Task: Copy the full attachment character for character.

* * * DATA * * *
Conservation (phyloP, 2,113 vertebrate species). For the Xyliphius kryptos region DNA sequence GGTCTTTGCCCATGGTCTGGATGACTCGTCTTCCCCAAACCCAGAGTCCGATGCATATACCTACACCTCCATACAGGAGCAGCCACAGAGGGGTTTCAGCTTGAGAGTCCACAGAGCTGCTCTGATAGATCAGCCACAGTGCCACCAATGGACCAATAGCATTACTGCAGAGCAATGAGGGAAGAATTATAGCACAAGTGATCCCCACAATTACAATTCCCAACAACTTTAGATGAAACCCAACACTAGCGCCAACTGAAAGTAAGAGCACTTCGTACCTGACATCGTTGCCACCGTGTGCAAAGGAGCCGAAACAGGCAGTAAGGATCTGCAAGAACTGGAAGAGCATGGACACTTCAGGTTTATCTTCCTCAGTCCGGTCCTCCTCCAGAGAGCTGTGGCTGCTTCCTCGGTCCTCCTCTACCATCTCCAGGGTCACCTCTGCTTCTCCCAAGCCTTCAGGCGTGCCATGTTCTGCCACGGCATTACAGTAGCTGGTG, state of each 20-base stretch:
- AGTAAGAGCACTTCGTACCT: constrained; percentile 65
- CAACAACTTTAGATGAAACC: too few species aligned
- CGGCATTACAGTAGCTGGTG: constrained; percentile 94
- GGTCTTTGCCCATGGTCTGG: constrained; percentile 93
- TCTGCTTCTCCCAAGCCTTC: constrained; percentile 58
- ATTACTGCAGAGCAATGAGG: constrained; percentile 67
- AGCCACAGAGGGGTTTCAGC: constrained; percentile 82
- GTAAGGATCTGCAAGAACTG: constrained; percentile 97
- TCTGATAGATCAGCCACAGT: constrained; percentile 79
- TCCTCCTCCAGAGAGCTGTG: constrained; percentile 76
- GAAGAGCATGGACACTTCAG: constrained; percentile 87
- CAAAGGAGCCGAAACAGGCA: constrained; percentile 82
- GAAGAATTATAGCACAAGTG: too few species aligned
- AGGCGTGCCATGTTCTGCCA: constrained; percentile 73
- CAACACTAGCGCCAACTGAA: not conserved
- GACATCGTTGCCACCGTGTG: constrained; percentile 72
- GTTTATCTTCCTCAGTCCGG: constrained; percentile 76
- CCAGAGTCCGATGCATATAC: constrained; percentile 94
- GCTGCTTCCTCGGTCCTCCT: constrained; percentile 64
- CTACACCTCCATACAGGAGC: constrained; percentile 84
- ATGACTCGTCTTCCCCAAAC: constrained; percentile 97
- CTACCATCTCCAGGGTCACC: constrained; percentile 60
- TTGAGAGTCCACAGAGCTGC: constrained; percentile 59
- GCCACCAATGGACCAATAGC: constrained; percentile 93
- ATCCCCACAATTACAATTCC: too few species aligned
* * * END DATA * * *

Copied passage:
Conservation (phyloP, 2,113 vertebrate species). For the Xyliphius kryptos region DNA sequence GGTCTTTGCCCATGGTCTGGATGACTCGTCTTCCCCAAACCCAGAGTCCGATGCATATACCTACACCTCCATACAGGAGCAGCCACAGAGGGGTTTCAGCTTGAGAGTCCACAGAGCTGCTCTGATAGATCAGCCACAGTGCCACCAATGGACCAATAGCATTACTGCAGAGCAATGAGGGAAGAATTATAGCACAAGTGATCCCCACAATTACAATTCCCAACAACTTTAGATGAAACCCAACACTAGCGCCAACTGAAAGTAAGAGCACTTCGTACCTGACATCGTTGCCACCGTGTGCAAAGGAGCCGAAACAGGCAGTAAGGATCTGCAAGAACTGGAAGAGCATGGACACTTCAGGTTTATCTTCCTCAGTCCGGTCCTCCTCCAGAGAGCTGTGGCTGCTTCCTCGGTCCTCCTCTACCATCTCCAGGGTCACCTCTGCTTCTCCCAAGCCTTCAGGCGTGCCATGTTCTGCCACGGCATTACAGTAGCTGGTG, state of each 20-base stretch:
- AGTAAGAGCACTTCGTACCT: constrained; percentile 65
- CAACAACTTTAGATGAAACC: too few species aligned
- CGGCATTACAGTAGCTGGTG: constrained; percentile 94
- GGTCTTTGCCCATGGTCTGG: constrained; percentile 93
- TCTGCTTCTCCCAAGCCTTC: constrained; percentile 58
- ATTACTGCAGAGCAATGAGG: constrained; percentile 67
- AGCCACAGAGGGGTTTCAGC: constrained; percentile 82
- GTAAGGATCTGCAAGAACTG: constrained; percentile 97
- TCTGATAGATCAGCCACAGT: constrained; percentile 79
- TCCTCCTCCAGAGAGCTGTG: constrained; percentile 76
- GAAGAGCATGGACACTTCAG: constrained; percentile 87
- CAAAGGAGCCGAAACAGGCA: constrained; percentile 82
- GAAGAATTATAGCACAAGTG: too few species aligned
- AGGCGTGCCATGTTCTGCCA: constrained; percentile 73
- CAACACTAGCGCCAACTGAA: not conserved
- GACATCGTTGCCACCGTGTG: constrained; percentile 72
- GTTTATCTTCCTCAGTCCGG: constrained; percentile 76
- CCAGAGTCCGATGCATATAC: constrained; percentile 94
- GCTGCTTCCTCGGTCCTCCT: constrained; percentile 64
- CTACACCTCCATACAGGAGC: constrained; percentile 84
- ATGACTCGTCTTCCCCAAAC: constrained; percentile 97
- CTACCATCTCCAGGGTCACC: constrained; percentile 60
- TTGAGAGTCCACAGAGCTGC: constrained; percentile 59
- GCCACCAATGGACCAATAGC: constrained; percentile 93
- ATCCCCACAATTACAATTCC: too few species aligned